Compared to wilder habitats, the world of chamber music might appear one of serenity and safe harbour. No operatic blood on the floor or podium tensions. Musicians who play as duos or small ensembles are often friends with a fervent desire to collaborate. In its scale and risk, chamber music can drill deeper, or with greater particularity and intensity, than any other form of live performance. The question is how to keep the repertoire alive and vigorous. Concerts last week at Wigmore Hall, Kings Place and the Oxford lieder festival showed compendious range and invention. The idea that the UK is currently enjoying a golden age at something – intimate programme-making – might cheer us up right now.
At Wigmore Hall, musical threads dive and weave across days or weeks or seasons. On Monday evening the star American cellist Alisa Weilerstein and American/Israeli pianist Inon Barnatan gave an untypical recital in which only one work, Shostakovich’s Cello Sonata in D minor, Op 40, was written for the cello. Six Lieder by Brahms became songs without words in the performers’ own arrangement, structures and complexities revealed with new clarity. One, Regenlied, linked back to the composer’s “raindrop” Violin Sonata No 1 in G, Op 78 with which Weilerstein opened the concert. The change of key (to D) and lower timbre, in this arrangement by Paul Klengel, didn’t wholly communicate the work’s lyrical outpourings. On the other hand, Shostakovich’s final work, the austere Viola Sonata, Op 147 (arr Daniil Shafran), sounded beautiful, mournful, tender on cello. Weilerstein’s performance held us spellbound.
Earlier in the day, in a sold-out Radio 3 Lunchtime Concert (available on BBC Sounds), another cellist, Jean-Guihen Queyras, and the admired pianist Alexandre Tharaud, shone light on their own French tradition, with Marais’s Suite in D minor – both players invoking the ghost-white mood of the viola da gamba and harpsichord for which it was written – as well as Debussy’s Cello Sonata. Where Weilerstein has instinctive warmth and freedom, making the instrument sing, Queyras’s approach is more analytical, almost detached: great and distinctive players, both.
Themes at Kings Place run for a year. Its ambitious Venus Unwrapped, with two months still to run, has more than 60 events focusing on female composers (but not to the exclusion of men). Yet another stellar cellist, the British player Natalie Clein, was joined by pianists Julius Drake and Matan Porat and soprano Ruby Hughes for a fluid programme ranging from Schumann – his poignant late songs, affectingly sung by the superb Hughes – to a world premiere by Judith Weir. Her On the Palmy Beach, a Kings Place commission, sets four poems about the sea and shore by Wallace Stevens, Kathleen Jamie, Norman MacCaig and Emily Dickinson. Voluptuous and witty, salty and bracing, with a delicious personification of a jellyfish, this short song cycle should go straight into the repertoire. So too should the Cello Sonata by the Dutch composer Henriëtte Bosmans (1895-1952), whose troubled career was oppressed by war and prejudice. This work of grand romantic gesture, surely new to all of us, was played with characteristic passion and compelling authority by Clein.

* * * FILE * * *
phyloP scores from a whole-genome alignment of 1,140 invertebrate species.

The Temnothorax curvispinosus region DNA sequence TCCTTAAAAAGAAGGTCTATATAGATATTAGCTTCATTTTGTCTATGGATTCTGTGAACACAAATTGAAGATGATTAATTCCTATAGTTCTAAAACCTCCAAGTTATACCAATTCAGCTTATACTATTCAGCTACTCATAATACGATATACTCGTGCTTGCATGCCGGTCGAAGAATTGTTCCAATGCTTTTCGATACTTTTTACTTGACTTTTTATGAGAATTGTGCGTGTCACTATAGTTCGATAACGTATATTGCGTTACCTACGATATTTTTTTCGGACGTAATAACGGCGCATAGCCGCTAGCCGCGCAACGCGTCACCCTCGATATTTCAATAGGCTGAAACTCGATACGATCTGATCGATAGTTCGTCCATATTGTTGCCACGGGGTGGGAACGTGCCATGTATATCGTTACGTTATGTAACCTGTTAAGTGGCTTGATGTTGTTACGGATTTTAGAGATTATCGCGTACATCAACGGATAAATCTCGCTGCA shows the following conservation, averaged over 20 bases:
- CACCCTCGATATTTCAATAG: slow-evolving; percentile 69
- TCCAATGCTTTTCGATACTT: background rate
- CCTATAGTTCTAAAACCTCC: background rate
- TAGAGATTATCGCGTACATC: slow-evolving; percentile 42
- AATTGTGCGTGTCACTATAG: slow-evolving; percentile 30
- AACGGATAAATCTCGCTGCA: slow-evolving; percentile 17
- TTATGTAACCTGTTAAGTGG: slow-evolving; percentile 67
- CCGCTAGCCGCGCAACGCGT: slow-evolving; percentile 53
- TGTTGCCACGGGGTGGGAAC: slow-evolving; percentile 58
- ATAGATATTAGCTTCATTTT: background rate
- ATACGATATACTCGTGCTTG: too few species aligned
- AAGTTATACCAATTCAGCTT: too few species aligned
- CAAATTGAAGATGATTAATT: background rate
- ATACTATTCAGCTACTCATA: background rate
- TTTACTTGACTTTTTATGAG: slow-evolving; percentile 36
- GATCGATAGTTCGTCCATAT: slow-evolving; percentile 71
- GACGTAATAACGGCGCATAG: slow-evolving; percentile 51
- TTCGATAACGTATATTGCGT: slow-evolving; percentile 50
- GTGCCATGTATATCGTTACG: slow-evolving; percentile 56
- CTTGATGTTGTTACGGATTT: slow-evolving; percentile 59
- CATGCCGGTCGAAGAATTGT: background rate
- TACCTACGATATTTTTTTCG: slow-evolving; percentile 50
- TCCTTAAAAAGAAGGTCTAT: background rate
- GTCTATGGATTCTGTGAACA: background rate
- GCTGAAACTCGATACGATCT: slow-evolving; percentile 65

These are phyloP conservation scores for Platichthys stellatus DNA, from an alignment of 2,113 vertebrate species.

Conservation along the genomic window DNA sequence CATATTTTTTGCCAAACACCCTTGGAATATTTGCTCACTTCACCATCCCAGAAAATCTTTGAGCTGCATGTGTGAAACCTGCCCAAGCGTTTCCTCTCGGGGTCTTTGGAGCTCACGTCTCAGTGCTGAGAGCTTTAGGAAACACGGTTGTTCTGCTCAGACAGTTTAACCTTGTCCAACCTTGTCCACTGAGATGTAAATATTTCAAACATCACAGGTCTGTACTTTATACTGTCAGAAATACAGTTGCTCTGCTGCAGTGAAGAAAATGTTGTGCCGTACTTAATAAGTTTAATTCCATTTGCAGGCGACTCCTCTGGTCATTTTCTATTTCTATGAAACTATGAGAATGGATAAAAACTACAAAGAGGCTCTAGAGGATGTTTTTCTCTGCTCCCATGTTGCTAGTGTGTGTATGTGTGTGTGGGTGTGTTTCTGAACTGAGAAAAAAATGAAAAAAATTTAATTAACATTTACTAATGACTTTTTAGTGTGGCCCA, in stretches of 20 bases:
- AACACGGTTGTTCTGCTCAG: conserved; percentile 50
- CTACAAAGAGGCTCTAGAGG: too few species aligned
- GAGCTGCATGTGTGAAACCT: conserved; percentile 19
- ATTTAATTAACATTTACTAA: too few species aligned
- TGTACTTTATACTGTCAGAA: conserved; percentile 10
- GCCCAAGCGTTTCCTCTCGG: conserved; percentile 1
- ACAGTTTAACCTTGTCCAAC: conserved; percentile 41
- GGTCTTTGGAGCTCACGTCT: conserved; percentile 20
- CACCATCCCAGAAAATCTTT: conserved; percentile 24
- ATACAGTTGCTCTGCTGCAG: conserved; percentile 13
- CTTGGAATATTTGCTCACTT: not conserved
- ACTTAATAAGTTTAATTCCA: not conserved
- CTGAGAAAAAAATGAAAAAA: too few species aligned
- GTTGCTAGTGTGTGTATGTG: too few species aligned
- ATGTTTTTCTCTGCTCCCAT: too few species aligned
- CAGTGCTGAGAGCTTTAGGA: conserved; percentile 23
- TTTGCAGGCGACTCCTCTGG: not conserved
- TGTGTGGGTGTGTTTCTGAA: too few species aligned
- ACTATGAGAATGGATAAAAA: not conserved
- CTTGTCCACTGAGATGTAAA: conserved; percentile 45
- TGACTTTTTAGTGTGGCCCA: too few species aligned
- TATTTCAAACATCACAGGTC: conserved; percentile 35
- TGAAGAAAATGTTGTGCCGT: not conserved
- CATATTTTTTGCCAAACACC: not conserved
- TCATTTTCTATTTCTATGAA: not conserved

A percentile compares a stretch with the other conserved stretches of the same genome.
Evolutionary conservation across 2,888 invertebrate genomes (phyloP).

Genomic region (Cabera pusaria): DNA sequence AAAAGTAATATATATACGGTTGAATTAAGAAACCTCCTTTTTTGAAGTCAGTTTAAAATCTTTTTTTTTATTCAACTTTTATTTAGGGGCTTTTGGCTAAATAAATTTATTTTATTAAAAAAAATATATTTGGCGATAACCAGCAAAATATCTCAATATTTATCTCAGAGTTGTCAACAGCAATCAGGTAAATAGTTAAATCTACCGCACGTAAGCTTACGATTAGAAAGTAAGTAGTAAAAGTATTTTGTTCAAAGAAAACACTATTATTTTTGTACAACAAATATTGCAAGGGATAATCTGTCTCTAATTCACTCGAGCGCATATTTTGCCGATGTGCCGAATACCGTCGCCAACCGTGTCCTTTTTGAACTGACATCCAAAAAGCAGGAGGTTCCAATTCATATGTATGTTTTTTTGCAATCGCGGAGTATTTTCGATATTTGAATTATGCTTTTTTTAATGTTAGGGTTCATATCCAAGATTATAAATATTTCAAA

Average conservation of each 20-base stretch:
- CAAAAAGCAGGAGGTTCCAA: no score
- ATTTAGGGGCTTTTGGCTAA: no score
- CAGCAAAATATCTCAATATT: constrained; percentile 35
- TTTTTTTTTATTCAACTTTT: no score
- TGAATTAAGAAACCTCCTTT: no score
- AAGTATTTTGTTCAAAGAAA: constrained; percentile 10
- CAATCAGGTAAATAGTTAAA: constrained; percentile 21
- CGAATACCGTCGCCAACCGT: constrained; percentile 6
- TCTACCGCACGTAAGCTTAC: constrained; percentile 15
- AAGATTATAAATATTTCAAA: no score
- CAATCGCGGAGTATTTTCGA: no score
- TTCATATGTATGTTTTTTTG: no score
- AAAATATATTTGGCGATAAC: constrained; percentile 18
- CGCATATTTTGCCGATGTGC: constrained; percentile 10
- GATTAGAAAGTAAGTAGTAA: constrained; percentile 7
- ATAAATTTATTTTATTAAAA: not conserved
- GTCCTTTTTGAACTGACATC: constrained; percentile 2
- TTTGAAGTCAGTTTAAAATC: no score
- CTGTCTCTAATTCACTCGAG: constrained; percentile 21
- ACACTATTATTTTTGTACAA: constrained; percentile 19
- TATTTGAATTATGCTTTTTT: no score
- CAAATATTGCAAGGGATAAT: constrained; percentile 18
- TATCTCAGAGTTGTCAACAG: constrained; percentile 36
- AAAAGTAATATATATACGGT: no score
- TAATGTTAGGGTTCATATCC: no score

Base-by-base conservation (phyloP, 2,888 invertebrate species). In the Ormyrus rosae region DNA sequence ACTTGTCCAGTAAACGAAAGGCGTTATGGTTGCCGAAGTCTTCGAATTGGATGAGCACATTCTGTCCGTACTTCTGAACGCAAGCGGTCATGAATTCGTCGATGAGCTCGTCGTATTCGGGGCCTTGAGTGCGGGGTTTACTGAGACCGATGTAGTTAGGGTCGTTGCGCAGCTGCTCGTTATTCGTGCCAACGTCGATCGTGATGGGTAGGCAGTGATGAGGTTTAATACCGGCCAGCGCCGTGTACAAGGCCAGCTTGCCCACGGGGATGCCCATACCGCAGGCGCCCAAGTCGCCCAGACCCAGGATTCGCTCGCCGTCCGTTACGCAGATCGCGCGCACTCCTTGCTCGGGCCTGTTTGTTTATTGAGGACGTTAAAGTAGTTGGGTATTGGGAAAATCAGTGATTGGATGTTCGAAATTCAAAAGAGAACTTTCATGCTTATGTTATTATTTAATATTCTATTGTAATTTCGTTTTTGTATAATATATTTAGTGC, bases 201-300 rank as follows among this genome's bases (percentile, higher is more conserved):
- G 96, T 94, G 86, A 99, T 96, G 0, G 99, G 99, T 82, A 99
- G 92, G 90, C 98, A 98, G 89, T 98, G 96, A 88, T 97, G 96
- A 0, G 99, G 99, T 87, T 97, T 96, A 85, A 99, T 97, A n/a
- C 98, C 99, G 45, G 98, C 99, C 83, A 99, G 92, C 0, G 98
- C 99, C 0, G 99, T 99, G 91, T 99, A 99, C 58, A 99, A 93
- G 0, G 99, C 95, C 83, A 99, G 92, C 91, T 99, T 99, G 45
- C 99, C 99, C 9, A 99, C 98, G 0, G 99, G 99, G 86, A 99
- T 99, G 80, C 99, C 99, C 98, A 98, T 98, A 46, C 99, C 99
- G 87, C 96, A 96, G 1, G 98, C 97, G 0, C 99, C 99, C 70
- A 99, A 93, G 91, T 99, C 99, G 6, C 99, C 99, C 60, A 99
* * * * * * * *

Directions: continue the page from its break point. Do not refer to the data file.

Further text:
The annual Oxford lieder festival, described as “celebrating song” but embracing every kind of chamber music, is the brainchild of the pianist Sholto Kynoch. This is its 18th year. Schubert remains at its heart, but new commissions, the involvement of local schools and the support and nurture given to young artists make this an event of spine and importance. The German soprano Dorothea Röschmann, with pianist Malcolm Martineau, took a while to settle, but all her experience and gift for nuance came into play in Wagner’s Wesendonck Lieder and, magnificently, in Schumann’s bleak Gedichte der Königin Maria Stuart (Songs of Queen Mary Stuart), Op 135. Written in December 1852, they reflect Schumann’s deep depression, intensified by the onset of syphilis.
A few diehards braved stormy weather to attend a late-night concert by the British soprano Gweneth Ann Rand and pianist Simon Lepper. They performed Messiaen’s early, Wagner-related cycle Harawi: Songs of Love and Death. Together, Rand’s sumptuous voice, technically brilliant, verbally agile and expressive, and Lepper’s sonically potent pianism, conjured the entire Messiaen gamut from apes’ cries and birdsong to the sounds of ankle bells used in Peruvian dancing. Head full of Schumann and Wagner, I nearly skipped it. Lucky I didn’t. The concert turned out to be a contender for the fast-approaching best-of-year list.
Star ratings (out of five)
Alisa Weilerstein ★★★★
Jean-Guihen Queyras ★★★★
Natalie Clein ★★★★
Oxford lieder festival ★★★★